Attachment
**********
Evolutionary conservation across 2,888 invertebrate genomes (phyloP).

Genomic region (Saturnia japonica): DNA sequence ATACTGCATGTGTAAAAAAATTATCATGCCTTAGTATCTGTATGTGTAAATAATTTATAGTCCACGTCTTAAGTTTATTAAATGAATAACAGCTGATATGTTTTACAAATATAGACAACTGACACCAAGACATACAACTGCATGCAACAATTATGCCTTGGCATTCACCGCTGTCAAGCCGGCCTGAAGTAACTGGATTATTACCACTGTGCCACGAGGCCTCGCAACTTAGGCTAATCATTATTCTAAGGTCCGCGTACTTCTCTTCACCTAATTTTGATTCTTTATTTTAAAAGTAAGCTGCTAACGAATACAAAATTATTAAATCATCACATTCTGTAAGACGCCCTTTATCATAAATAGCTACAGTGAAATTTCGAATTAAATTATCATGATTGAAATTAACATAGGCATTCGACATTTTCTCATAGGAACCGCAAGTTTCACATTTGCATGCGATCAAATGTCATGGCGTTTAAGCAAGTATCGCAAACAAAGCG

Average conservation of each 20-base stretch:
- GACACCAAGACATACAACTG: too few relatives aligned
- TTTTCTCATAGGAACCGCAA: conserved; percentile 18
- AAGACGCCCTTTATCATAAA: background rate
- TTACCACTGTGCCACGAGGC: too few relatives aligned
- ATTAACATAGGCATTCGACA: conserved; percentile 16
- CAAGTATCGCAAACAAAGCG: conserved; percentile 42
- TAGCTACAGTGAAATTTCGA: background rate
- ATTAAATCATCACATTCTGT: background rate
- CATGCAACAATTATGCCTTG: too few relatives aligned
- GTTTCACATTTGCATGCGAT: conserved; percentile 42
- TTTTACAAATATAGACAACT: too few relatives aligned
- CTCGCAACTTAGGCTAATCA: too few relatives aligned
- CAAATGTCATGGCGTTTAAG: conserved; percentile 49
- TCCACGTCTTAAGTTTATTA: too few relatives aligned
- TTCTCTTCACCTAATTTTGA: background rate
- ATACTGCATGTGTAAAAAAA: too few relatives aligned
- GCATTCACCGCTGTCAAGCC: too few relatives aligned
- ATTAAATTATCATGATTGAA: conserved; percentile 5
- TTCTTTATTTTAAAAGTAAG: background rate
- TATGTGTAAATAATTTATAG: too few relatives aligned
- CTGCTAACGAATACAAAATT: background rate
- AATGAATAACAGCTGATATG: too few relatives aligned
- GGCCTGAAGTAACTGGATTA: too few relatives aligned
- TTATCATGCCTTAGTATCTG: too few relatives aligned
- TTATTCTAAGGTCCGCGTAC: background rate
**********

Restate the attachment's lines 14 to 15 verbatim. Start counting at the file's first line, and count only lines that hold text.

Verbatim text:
- TTTTACAAATATAGACAACT: too few relatives aligned
- CTCGCAACTTAGGCTAATCA: too few relatives aligned